Princeton Review, rule 3 :
For any positive integer c, the statement
'a is congruent to b (mod n)'
<=>
'a is congruent to b (mod cn)'
Counterexample :
5 congruent 2 (mod 3)
Let c = 2.
5 congruent 2 (mod 9) is FALSE. Since (52) = 3 is not divisible by 9.
Princeton Review Error : Congruences Page 225

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 Joined: Sun Sep 13, 2009 5:45 pm
Re: Princeton Review Error : Congruences Page 225
What edition do you have? In the 3rd edition, rule 3 is:
If $$a_1 \equiv b_1 \pmod{n}$$ and $$a_2 \equiv b_2 \pmod{n}$$ , then
$$a_1 \pm a_2 \equiv b_1 \pm b_2 \pmod{n}$$
$$a_1 a_2 \equiv b_1 b_2 \pmod{n}$$
If $$a_1 \equiv b_1 \pmod{n}$$ and $$a_2 \equiv b_2 \pmod{n}$$ , then
$$a_1 \pm a_2 \equiv b_1 \pm b_2 \pmod{n}$$
$$a_1 a_2 \equiv b_1 b_2 \pmod{n}$$
Re: Princeton Review Error : Congruences Page 225
Sorry to bring this post back from the dead, but I'm having trouble figuring out what LeDuc meant to say here... (I think Legendre meant to say rule #4, not 3 on page 225).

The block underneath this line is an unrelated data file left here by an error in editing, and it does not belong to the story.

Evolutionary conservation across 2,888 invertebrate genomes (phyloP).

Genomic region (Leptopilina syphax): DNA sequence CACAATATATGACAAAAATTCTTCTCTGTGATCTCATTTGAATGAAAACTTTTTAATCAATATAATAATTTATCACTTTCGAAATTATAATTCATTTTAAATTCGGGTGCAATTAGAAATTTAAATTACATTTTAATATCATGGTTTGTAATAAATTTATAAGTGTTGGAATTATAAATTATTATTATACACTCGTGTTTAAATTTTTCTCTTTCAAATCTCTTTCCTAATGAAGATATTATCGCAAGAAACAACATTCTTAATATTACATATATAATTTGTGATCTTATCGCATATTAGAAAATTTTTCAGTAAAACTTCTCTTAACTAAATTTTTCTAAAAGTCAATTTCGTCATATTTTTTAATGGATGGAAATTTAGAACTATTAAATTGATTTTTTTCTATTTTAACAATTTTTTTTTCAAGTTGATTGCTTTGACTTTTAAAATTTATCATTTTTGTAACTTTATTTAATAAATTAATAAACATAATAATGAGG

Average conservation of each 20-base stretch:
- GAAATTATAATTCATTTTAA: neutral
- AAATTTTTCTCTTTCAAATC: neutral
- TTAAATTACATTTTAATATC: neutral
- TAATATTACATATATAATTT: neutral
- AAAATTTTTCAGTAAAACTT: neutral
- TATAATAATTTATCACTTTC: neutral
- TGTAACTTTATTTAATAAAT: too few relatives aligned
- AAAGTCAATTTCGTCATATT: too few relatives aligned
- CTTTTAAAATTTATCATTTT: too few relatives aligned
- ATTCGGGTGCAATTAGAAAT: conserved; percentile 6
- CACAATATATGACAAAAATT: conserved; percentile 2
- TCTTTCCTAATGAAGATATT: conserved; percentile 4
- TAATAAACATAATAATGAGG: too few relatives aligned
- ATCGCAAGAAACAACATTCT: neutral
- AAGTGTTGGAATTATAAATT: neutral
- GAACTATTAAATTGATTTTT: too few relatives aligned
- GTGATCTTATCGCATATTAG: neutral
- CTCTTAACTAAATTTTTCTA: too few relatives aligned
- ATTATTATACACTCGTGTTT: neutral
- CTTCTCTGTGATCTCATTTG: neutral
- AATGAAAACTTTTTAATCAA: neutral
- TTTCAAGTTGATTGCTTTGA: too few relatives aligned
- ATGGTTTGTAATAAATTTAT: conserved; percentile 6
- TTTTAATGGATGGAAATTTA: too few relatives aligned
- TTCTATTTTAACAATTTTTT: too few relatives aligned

Any idea on what LeDuc really means?
Any idea on what LeDuc really means?
Re: Princeton Review Error : Congruences Page 225
Sorry, nevermind.
I figured out what I was doing wrong.
I figured out what I was doing wrong.
Re: Princeton Review Error : Congruences Page 225
Sorry I meant rule 4, not 3.
I think he meant that a = b (mod n) then, a = b or b + n or b + 2n or ... or b + (c1)n (mod cn).
This is clear because for b + cn, b + (c+1)n,... we can mod out the cn and obtain same expression in the list.
I think he meant that a = b (mod n) then, a = b or b + n or b + 2n or ... or b + (c1)n (mod cn).
This is clear because for b + cn, b + (c+1)n,... we can mod out the cn and obtain same expression in the list.